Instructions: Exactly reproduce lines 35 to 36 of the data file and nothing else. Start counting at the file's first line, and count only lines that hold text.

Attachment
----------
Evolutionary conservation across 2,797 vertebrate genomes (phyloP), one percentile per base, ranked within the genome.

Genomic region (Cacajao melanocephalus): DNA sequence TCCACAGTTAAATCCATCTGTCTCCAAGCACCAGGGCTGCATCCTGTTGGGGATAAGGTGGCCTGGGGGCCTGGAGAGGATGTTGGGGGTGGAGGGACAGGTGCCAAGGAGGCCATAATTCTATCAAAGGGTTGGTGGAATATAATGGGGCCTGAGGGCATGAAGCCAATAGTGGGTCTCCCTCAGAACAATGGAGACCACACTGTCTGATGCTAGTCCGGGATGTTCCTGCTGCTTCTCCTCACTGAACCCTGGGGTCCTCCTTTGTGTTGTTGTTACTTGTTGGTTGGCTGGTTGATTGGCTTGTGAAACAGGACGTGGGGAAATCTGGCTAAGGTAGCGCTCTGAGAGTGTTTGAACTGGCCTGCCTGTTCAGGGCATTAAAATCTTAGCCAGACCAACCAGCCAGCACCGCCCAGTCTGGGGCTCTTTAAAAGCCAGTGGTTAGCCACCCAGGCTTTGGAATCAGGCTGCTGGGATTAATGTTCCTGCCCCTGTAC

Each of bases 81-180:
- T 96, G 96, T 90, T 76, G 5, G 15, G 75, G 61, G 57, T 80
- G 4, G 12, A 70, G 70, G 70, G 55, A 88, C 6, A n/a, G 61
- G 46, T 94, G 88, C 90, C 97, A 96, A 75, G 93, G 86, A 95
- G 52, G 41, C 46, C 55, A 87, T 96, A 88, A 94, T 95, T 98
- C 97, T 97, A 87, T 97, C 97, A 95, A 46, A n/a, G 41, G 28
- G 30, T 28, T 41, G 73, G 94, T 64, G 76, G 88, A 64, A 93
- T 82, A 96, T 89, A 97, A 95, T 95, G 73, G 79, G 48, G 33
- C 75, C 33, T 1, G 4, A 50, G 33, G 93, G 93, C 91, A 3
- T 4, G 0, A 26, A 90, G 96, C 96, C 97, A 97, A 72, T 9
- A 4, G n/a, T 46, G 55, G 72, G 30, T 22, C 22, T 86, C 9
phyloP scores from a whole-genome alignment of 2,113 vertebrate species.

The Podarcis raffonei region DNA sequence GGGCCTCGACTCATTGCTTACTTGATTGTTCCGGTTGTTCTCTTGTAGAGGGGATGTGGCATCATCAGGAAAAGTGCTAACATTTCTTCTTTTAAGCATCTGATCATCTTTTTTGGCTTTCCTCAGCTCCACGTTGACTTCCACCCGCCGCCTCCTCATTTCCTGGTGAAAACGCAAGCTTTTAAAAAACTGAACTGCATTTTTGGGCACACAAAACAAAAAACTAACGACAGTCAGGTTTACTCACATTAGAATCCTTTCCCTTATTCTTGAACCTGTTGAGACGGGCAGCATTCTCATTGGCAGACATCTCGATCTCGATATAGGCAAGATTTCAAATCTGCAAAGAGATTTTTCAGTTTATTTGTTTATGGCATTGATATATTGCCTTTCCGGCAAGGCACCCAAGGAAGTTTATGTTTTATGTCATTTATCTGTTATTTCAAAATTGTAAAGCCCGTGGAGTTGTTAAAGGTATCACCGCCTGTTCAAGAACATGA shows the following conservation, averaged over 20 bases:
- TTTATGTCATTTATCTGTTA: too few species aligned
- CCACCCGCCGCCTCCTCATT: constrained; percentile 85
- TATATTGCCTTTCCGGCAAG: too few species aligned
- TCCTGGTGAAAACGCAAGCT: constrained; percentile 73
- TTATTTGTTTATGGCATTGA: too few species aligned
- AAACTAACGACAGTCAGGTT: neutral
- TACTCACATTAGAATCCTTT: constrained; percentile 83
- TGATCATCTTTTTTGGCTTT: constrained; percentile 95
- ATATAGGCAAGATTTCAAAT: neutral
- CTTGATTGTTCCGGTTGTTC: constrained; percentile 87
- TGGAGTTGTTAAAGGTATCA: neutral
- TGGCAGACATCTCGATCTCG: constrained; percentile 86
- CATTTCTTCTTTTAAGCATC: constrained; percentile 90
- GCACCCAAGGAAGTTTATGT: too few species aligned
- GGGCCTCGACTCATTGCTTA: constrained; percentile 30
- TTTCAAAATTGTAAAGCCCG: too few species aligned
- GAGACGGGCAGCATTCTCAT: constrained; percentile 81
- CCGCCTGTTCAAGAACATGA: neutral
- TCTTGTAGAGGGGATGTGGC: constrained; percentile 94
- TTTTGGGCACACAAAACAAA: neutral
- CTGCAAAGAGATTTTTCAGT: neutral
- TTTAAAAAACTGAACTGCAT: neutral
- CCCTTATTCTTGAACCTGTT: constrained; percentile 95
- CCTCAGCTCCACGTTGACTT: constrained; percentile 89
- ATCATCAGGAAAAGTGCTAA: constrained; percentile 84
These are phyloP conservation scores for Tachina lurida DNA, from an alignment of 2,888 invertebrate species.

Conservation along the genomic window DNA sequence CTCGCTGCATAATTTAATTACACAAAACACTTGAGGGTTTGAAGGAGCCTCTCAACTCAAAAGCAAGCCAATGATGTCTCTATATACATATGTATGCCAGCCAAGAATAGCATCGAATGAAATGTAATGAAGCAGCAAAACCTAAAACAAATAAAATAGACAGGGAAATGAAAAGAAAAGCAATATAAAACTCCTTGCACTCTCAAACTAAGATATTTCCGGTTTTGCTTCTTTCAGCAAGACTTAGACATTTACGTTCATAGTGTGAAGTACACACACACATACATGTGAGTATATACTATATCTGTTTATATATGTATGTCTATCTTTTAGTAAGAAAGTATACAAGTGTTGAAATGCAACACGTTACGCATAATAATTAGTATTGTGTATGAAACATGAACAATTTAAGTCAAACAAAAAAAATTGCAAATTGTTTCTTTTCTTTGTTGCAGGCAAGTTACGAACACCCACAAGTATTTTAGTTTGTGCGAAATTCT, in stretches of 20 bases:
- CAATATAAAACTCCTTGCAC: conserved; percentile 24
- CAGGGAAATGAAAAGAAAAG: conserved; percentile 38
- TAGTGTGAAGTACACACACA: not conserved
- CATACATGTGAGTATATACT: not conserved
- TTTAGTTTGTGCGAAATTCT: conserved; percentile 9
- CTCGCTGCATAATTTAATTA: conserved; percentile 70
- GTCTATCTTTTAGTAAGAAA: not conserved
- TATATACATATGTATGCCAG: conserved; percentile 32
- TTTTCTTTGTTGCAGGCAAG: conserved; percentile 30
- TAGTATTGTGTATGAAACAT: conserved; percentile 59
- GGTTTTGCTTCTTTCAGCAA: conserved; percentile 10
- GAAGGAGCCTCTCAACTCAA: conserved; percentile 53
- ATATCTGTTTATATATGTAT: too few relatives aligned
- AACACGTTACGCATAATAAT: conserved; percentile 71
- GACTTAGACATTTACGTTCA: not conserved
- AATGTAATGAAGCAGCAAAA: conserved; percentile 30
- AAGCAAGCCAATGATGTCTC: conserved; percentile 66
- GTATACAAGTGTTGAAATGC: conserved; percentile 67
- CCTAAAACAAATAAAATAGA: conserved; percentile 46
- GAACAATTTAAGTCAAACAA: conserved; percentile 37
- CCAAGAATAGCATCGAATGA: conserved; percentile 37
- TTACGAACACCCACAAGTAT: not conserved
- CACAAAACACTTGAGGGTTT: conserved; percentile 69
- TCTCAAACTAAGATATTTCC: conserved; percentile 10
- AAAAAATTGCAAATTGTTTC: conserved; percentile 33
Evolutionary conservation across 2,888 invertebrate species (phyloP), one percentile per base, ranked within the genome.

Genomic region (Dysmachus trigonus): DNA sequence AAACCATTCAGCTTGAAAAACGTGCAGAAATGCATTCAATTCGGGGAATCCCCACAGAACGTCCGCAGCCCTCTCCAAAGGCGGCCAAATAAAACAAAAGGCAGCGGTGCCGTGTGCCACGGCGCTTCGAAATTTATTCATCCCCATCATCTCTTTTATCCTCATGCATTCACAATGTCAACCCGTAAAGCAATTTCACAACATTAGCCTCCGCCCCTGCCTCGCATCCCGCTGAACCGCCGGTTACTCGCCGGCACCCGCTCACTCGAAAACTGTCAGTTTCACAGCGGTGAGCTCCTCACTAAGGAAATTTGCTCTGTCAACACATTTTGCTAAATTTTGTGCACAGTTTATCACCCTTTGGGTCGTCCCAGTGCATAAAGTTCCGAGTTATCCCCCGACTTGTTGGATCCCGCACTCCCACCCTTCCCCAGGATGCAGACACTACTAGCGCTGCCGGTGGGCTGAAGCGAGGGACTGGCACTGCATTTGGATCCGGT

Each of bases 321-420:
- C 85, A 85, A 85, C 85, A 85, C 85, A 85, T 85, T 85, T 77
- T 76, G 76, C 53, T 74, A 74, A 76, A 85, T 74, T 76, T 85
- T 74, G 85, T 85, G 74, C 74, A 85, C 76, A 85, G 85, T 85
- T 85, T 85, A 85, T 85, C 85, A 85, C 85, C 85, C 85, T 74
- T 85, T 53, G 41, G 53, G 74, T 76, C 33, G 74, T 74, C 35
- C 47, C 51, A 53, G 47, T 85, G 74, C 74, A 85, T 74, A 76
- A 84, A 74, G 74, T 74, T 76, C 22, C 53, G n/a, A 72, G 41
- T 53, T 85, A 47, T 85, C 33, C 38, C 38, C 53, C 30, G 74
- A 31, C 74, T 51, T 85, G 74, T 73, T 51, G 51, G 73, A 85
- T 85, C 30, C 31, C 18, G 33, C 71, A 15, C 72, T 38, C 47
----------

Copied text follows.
- TTTTGGGCACACAAAACAAA: neutral
- CTGCAAAGAGATTTTTCAGT: neutral